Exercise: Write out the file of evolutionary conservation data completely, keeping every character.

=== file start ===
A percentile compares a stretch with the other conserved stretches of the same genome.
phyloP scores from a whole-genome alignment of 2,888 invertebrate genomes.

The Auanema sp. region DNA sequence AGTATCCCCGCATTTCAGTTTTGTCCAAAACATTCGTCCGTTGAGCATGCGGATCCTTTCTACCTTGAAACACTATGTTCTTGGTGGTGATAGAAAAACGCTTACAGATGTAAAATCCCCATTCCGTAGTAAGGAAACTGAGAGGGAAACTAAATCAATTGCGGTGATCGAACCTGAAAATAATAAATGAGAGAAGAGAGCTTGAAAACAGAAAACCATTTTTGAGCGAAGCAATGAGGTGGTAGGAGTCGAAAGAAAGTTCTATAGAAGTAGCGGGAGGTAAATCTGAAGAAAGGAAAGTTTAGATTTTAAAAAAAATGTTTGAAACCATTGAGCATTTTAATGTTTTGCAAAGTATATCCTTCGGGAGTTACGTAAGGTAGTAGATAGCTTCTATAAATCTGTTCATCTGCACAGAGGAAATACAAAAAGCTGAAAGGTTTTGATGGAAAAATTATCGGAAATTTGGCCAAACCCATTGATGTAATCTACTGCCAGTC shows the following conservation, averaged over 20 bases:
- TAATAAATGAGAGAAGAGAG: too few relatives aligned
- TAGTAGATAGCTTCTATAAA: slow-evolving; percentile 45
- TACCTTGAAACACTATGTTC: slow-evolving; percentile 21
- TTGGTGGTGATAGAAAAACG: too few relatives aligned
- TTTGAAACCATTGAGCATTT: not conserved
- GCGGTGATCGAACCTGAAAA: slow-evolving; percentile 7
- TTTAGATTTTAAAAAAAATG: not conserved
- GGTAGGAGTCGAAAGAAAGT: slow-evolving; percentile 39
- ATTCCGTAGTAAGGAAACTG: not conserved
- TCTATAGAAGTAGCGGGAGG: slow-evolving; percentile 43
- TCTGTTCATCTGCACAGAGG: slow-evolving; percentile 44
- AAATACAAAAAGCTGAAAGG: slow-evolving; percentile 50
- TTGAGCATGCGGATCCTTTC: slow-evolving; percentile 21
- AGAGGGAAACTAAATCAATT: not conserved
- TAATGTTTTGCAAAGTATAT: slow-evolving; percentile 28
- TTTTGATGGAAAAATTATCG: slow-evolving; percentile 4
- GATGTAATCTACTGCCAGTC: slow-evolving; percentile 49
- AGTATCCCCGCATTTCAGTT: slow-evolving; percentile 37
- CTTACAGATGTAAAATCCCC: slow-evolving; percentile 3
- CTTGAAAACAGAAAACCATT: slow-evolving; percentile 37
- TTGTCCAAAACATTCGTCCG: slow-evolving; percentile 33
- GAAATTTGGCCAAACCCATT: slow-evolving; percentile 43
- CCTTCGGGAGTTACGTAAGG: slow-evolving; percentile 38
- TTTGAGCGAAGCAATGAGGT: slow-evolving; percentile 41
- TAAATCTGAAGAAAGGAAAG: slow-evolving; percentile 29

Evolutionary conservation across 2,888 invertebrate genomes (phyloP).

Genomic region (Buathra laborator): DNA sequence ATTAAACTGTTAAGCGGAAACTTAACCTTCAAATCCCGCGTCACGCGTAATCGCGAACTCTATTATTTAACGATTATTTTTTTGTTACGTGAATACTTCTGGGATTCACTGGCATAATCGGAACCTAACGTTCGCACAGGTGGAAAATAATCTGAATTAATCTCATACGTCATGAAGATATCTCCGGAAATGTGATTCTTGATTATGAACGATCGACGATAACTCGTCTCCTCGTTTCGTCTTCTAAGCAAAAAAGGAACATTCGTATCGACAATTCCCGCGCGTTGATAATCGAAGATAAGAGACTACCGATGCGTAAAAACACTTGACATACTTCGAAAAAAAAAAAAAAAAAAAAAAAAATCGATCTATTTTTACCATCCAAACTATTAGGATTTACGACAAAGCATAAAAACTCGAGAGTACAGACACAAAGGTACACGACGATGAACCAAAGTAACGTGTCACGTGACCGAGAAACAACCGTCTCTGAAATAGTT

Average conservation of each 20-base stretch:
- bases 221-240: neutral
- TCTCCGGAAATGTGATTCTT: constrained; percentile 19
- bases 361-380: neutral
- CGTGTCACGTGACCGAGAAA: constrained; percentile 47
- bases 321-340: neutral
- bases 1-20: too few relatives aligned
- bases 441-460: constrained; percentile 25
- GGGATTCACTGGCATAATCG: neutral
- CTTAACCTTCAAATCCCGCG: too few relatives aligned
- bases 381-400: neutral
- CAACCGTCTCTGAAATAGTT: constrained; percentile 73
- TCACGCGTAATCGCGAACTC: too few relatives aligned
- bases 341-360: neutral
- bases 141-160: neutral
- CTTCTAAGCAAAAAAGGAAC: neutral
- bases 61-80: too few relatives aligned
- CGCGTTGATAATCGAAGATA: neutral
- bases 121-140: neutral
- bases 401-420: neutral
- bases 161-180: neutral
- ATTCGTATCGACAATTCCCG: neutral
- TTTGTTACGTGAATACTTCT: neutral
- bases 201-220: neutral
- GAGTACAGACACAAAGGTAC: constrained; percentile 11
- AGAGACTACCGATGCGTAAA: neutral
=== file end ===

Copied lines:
A percentile compares a stretch with the other conserved stretches of the same genome.
phyloP scores from a whole-genome alignment of 2,888 invertebrate genomes.

The Auanema sp. region DNA sequence AGTATCCCCGCATTTCAGTTTTGTCCAAAACATTCGTCCGTTGAGCATGCGGATCCTTTCTACCTTGAAACACTATGTTCTTGGTGGTGATAGAAAAACGCTTACAGATGTAAAATCCCCATTCCGTAGTAAGGAAACTGAGAGGGAAACTAAATCAATTGCGGTGATCGAACCTGAAAATAATAAATGAGAGAAGAGAGCTTGAAAACAGAAAACCATTTTTGAGCGAAGCAATGAGGTGGTAGGAGTCGAAAGAAAGTTCTATAGAAGTAGCGGGAGGTAAATCTGAAGAAAGGAAAGTTTAGATTTTAAAAAAAATGTTTGAAACCATTGAGCATTTTAATGTTTTGCAAAGTATATCCTTCGGGAGTTACGTAAGGTAGTAGATAGCTTCTATAAATCTGTTCATCTGCACAGAGGAAATACAAAAAGCTGAAAGGTTTTGATGGAAAAATTATCGGAAATTTGGCCAAACCCATTGATGTAATCTACTGCCAGTC shows the following conservation, averaged over 20 bases:
- TAATAAATGAGAGAAGAGAG: too few relatives aligned
- TAGTAGATAGCTTCTATAAA: slow-evolving; percentile 45
- TACCTTGAAACACTATGTTC: slow-evolving; percentile 21
- TTGGTGGTGATAGAAAAACG: too few relatives aligned
- TTTGAAACCATTGAGCATTT: not conserved
- GCGGTGATCGAACCTGAAAA: slow-evolving; percentile 7
- TTTAGATTTTAAAAAAAATG: not conserved
- GGTAGGAGTCGAAAGAAAGT: slow-evolving; percentile 39
- ATTCCGTAGTAAGGAAACTG: not conserved
- TCTATAGAAGTAGCGGGAGG: slow-evolving; percentile 43
- TCTGTTCATCTGCACAGAGG: slow-evolving; percentile 44
- AAATACAAAAAGCTGAAAGG: slow-evolving; percentile 50
- TTGAGCATGCGGATCCTTTC: slow-evolving; percentile 21
- AGAGGGAAACTAAATCAATT: not conserved
- TAATGTTTTGCAAAGTATAT: slow-evolving; percentile 28
- TTTTGATGGAAAAATTATCG: slow-evolving; percentile 4
- GATGTAATCTACTGCCAGTC: slow-evolving; percentile 49
- AGTATCCCCGCATTTCAGTT: slow-evolving; percentile 37
- CTTACAGATGTAAAATCCCC: slow-evolving; percentile 3
- CTTGAAAACAGAAAACCATT: slow-evolving; percentile 37
- TTGTCCAAAACATTCGTCCG: slow-evolving; percentile 33
- GAAATTTGGCCAAACCCATT: slow-evolving; percentile 43
- CCTTCGGGAGTTACGTAAGG: slow-evolving; percentile 38
- TTTGAGCGAAGCAATGAGGT: slow-evolving; percentile 41
- TAAATCTGAAGAAAGGAAAG: slow-evolving; percentile 29

Evolutionary conservation across 2,888 invertebrate genomes (phyloP).

Genomic region (Buathra laborator): DNA sequence ATTAAACTGTTAAGCGGAAACTTAACCTTCAAATCCCGCGTCACGCGTAATCGCGAACTCTATTATTTAACGATTATTTTTTTGTTACGTGAATACTTCTGGGATTCACTGGCATAATCGGAACCTAACGTTCGCACAGGTGGAAAATAATCTGAATTAATCTCATACGTCATGAAGATATCTCCGGAAATGTGATTCTTGATTATGAACGATCGACGATAACTCGTCTCCTCGTTTCGTCTTCTAAGCAAAAAAGGAACATTCGTATCGACAATTCCCGCGCGTTGATAATCGAAGATAAGAGACTACCGATGCGTAAAAACACTTGACATACTTCGAAAAAAAAAAAAAAAAAAAAAAAAATCGATCTATTTTTACCATCCAAACTATTAGGATTTACGACAAAGCATAAAAACTCGAGAGTACAGACACAAAGGTACACGACGATGAACCAAAGTAACGTGTCACGTGACCGAGAAACAACCGTCTCTGAAATAGTT

Average conservation of each 20-base stretch:
- bases 221-240: neutral
- TCTCCGGAAATGTGATTCTT: constrained; percentile 19
- bases 361-380: neutral
- CGTGTCACGTGACCGAGAAA: constrained; percentile 47
- bases 321-340: neutral
- bases 1-20: too few relatives aligned
- bases 441-460: constrained; percentile 25
- GGGATTCACTGGCATAATCG: neutral
- CTTAACCTTCAAATCCCGCG: too few relatives aligned
- bases 381-400: neutral
- CAACCGTCTCTGAAATAGTT: constrained; percentile 73
- TCACGCGTAATCGCGAACTC: too few relatives aligned
- bases 341-360: neutral
- bases 141-160: neutral
- CTTCTAAGCAAAAAAGGAAC: neutral
- bases 61-80: too few relatives aligned
- CGCGTTGATAATCGAAGATA: neutral
- bases 121-140: neutral
- bases 401-420: neutral
- bases 161-180: neutral
- ATTCGTATCGACAATTCCCG: neutral
- TTTGTTACGTGAATACTTCT: neutral
- bases 201-220: neutral
- GAGTACAGACACAAAGGTAC: constrained; percentile 11
- AGAGACTACCGATGCGTAAA: neutral